Tickets for Manya ($15/$8 for ages 18 and under) are available now. For further information or telephone reservations, call 630/840-ARTS (2787) weekdays from 9 a.m. to 4 p.m. At other times an answering machine will give you information and a means of placing ticket orders. Ramsey Auditorium is located in Wilson Hall, the central building of Fermilab. Wilson Hall, a high-rise, is visible from the lab entrance from the west on Kirk Road at Pine Street. At this time, only the Pine Street entrance is open. Our address is simply Kirk Road at Pine Street, Batavia, IL 60510. If you would like to mail in a check for tickets, make it payable to Fermilab, P.O. Box 500, MS 111, Batavia, IL 60510. For more information check out our web site at
Note to Educators: This event is eligible for teacher credit through our Education Dept. (630/840.3092)


Polish National Flowers: Red Poppies from Monte Cassino

Every state in the USA has its flag, song, flower, bird - so people expect that Poland should also have a national flower. Does Poland has a national flower? This question is not that easy to answer. We don't have national or state symbols which are so popular in the Anglo-Saxon culture, like flowers, animals, music instruments, mottos, or "official nicknames". The average Pole - would have a hard time to answer this question. The more Polish people you ask - the less they would agree which flower is a national one.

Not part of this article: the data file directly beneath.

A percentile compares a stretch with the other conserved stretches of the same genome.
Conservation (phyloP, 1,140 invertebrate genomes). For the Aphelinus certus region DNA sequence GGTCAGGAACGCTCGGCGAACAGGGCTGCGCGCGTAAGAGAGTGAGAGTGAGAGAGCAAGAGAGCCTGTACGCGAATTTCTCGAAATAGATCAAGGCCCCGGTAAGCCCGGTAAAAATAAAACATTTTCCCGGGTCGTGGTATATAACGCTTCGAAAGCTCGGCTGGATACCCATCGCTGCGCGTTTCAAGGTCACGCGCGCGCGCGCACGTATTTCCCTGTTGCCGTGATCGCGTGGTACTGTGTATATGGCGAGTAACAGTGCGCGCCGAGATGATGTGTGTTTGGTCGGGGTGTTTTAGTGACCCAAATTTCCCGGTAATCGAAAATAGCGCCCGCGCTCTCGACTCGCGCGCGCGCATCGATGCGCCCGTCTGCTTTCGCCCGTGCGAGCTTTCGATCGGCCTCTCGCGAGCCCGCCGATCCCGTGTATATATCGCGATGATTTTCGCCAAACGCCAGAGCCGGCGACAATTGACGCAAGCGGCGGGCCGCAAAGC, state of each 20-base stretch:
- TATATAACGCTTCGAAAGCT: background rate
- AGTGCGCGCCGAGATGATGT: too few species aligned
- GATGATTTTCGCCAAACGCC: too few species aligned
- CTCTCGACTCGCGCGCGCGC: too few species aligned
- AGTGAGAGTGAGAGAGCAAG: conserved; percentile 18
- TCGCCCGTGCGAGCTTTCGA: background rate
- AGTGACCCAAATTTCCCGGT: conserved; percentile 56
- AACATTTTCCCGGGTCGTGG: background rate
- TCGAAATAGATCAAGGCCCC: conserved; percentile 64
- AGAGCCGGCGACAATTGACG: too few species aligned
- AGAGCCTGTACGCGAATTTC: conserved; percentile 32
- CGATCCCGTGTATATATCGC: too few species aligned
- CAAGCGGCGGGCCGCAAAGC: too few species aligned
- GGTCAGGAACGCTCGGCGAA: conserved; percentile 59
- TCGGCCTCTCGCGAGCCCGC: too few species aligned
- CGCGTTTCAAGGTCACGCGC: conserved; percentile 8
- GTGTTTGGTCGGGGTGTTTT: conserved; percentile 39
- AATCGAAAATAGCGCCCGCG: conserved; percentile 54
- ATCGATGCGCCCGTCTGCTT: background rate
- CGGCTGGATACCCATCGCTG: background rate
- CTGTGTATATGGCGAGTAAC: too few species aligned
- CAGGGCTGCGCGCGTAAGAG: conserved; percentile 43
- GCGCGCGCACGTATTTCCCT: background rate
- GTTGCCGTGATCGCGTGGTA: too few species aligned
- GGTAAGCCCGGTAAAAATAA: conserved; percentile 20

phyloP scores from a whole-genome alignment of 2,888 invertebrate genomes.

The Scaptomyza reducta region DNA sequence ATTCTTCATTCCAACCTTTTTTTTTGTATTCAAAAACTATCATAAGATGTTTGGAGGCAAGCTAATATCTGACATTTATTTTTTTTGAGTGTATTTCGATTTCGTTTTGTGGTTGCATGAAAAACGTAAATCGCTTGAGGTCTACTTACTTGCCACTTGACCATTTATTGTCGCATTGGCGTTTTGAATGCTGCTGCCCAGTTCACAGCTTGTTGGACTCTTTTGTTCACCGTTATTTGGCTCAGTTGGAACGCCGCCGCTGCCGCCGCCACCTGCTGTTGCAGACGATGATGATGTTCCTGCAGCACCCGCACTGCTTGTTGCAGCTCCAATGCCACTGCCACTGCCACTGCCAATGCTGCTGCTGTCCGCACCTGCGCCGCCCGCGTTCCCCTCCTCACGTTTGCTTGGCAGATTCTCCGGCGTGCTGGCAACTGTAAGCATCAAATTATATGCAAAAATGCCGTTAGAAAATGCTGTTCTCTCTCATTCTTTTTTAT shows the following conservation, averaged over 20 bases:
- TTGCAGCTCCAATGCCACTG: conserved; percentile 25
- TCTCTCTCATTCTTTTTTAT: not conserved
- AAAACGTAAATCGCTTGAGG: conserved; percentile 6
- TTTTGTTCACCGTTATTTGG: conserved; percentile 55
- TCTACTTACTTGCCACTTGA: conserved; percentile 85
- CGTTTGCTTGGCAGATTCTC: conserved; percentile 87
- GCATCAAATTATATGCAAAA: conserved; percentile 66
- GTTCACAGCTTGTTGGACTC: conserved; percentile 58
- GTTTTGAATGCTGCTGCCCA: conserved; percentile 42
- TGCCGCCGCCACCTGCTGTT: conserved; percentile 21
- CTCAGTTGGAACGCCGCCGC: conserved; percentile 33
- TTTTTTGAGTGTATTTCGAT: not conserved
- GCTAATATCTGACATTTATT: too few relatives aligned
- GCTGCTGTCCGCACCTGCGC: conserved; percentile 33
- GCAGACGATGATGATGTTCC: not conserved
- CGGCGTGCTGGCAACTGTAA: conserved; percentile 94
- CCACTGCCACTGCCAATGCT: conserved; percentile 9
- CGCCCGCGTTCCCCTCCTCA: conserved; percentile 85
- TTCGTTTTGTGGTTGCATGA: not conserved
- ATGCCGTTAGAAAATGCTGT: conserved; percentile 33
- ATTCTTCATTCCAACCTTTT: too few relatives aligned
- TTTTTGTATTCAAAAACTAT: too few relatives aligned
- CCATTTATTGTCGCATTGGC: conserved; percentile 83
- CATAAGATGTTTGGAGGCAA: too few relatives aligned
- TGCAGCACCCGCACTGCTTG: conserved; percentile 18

Read more: Polish National Flowers: Red Poppies from Monte Cassino


January 1st is the Namesday of Mieszko, the Founder of the First Polish Royal Dynasty

The first day of the New Year is also an important date in Polish calendar. Not only because it is thMieszko I by Jan Matejkoe International Peace Day. Poles attribute this day to the name of Mieszko and Mieczyslaw. All men with this first name have their namesday on January 1st. The namesday of Mieczyslaw and Mieszko is on the 1st of January not by a coincidence. Mieszko was a name of the first historic ruler of Poland from Piast dynasty. Mieszko was also the first Polish prince which achieved international recognition since he unified Polish tribes against German invaders. He also adopted Christianity by marriage with Czech princess, Dobrawa.